Doorstep loans are back in the spotlight after Paul Smith, the boss of the second largest doorstep lender defends doorstep loans and criticises the ‘overzealous’ people campaigning for more regulations on doorstep loans.
- Paul Smith’s defence of doorstep loans
- Do doorstep loans need more regulations?
- Does Paul Smith have an agenda?
Paul Smith Defends Doorstep Loans
In recent weeks, doorstep lenders have been put under much scrutiny. Actor Michael Sheen outspokenly criticised the way doorstep lenders attack vulnerable borrowers into taking doorstep loans they cannot afford. He said borrowers need fairer and affordable credit products and lenders that do not make money on people who so desperately need the money.
In the doorstep lending defence, Mr Smith explains that doorstep lending provides credit for people who have no other option of borrowing. It gives them a source of credit and can act as a life-saver for some. Paul Smith refers to Michael Sheens comment for doorstep lending regulations as ‘not very balanced’ despite believing he is doing something positive. He argues that one shouldn’t assume that direct lenders or payday loans don’t care about their potential borrowers.
Does Smith think Regulations are Necessary?
Smith is not against regulations per se, but he does not want them to cut off vital credit for those people who rely on this type of lending either because they don’t have a bank account or because high street or online lenders are out of their reach. For some people, he argues it is their preferred way of acquiring payday loans.
The Chief Executive of the Morse’s Club, Smith supports regulations that will stamp out scrupulous and forceful lending. He agrees with interest rate caps and better affordability checks throughout the practice. But he warns regulators and ‘do-gooders’ of an ‘over-zealous’ attitude to regulations that will cut of vital credit for certain people. He argues that the new regulations will take away borrowers’ choice. Furthermore, limiting the number of home credit loans borrowed from one firm is over zealous. It will do more harm than help. There is obviously a need for credit and home credit loans are filling that void.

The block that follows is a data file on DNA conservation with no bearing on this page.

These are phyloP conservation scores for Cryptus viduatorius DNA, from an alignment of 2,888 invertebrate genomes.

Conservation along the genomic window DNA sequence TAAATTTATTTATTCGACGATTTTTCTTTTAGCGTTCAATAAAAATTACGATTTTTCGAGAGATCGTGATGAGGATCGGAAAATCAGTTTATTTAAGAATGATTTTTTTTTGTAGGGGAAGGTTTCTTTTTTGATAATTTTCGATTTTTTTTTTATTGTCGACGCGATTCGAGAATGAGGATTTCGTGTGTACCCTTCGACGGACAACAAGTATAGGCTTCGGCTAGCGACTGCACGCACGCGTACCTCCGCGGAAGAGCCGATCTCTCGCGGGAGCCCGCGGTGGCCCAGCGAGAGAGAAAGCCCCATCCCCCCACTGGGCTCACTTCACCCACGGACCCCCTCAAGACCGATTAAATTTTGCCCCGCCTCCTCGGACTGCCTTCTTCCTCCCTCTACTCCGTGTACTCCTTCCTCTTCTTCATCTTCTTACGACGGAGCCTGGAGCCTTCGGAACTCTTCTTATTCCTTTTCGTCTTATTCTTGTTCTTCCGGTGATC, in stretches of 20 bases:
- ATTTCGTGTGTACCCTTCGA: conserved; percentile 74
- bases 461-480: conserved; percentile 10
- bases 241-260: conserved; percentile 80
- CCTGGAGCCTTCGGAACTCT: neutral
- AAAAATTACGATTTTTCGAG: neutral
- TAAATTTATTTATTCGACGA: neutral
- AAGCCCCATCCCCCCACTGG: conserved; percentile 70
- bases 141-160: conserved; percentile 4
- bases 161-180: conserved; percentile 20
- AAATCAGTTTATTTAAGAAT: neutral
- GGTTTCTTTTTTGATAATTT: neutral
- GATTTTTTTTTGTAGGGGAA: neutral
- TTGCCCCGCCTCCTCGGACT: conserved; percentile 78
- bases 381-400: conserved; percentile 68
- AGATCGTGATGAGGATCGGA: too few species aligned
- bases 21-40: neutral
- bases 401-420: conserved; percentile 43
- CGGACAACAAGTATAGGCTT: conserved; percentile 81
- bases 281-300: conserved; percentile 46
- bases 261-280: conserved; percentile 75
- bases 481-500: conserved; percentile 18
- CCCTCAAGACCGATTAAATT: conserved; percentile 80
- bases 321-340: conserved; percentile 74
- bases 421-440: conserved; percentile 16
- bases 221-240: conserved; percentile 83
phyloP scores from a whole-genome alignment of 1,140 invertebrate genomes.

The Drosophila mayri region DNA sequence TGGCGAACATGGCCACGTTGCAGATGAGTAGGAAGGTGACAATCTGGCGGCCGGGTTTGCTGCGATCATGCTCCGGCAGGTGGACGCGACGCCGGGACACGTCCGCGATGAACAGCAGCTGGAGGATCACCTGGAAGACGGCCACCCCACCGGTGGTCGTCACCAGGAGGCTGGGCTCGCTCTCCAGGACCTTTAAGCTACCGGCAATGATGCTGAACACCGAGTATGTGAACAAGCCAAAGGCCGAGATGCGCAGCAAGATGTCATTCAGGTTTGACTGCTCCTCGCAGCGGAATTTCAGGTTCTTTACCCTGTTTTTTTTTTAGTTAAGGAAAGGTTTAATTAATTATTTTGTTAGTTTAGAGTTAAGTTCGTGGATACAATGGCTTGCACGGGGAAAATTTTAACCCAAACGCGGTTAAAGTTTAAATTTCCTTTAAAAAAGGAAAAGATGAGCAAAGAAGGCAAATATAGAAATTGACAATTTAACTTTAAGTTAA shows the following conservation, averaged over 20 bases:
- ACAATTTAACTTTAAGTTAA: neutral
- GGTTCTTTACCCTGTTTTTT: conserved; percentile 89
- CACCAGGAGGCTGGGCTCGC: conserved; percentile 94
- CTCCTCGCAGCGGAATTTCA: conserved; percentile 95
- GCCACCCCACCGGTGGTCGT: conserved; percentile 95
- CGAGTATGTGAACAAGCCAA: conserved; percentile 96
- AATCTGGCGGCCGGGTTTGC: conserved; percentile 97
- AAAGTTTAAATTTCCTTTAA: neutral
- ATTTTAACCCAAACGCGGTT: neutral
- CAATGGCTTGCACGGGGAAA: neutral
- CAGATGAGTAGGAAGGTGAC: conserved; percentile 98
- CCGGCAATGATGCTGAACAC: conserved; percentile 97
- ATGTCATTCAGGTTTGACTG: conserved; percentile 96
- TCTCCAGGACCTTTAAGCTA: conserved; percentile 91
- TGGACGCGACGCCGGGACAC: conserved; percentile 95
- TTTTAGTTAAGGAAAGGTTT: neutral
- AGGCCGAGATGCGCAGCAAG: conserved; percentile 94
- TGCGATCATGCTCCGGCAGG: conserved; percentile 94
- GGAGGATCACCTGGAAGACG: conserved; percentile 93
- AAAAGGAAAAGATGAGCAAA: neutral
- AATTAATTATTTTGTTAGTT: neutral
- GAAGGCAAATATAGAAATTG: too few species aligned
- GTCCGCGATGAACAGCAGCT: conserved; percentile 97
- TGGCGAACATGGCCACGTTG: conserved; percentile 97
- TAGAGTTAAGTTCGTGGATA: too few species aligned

Do Doorstep Lenders Care?
According to Paul Smith, “One shouldn’t assume that what you’re dealing with here is an industry that doesn’t care.”
Like the payday loan industry, lenders do care. However, unlike the payday loan industry, there are not a strict set of regulations suited to deal with house lending such as better credit checks and not appealing to vulnerable people and the problem of repeat loans.
The argument is, that a better-regulated door lending industry will indeed stop lenders targeting vulnerable people who cannot afford the loan. However, it is leaving behind those people who prefer to borrow in this manner. According to Smith, the regulations will leave many ordinary borrowers behind.
In times of desperation, borrowers who once were able to get a doorstep loan may turn to loan sharks for financial help. That is likely to cause a much worse financial situation for these people.
What are the FCAs plans for Doorstep Loans?
The FCA is due to release a report next month regarding a review of the high-cost home credit market. It is therefore understandable why doorstep lender companies are panicking. Much the same happened in the payday loan company before the new FCA regulations in 2014. However, the new regulations had a tremendously positive effect on the safety of loans and pushed out many dishonest or expensive lenders.
The watchdog has already raised concerns about the impact doorstep loans are having on people. They have found huge problems with doorstep lenders offering repeat loans even to people who don’t need them or who cannot afford them. The FCA has announced plans to introduce tighter regulations to keep repeat loans to a minimum. This clampdown will help ensure safe and responsible lending and borrowing.
Paul Smith defends doorstep loans becuase of the action that the FCA might take in order to stop repeat short term loans. He claims there is nothing wrong with customers going back to the same lender 2 or 3 times. Introducing regulations will take away consumers choice. Instead, Smith explains, there should be regulations that limit people taking loans if they still have a loan. They would only be able to take a loan if their previous loan has already been paid off. He also supports a cap on the amount of interest that a lender can charge on a loan at £80 for £100 borrowed, and better affordability checks. This will create fairer lending and borrowing.
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Michael Sheen or Paul Smith: Who Wins?
The doorstep loan sector has been thrust into the public eye, with the campaign launched by Hollywood star Mr Sheen – the End High-Cost Credit Alliance – adding to mounting recent concerns raised by consumer groups and politicians.
Paul Smith, chief executive of the Morse’s Club has around 230,000 borrowers, with an average balance of £600. It is understandable that he defends doorstep loans. Changes in regulations could mean fewer people unentitled to borrow equals fewer customers.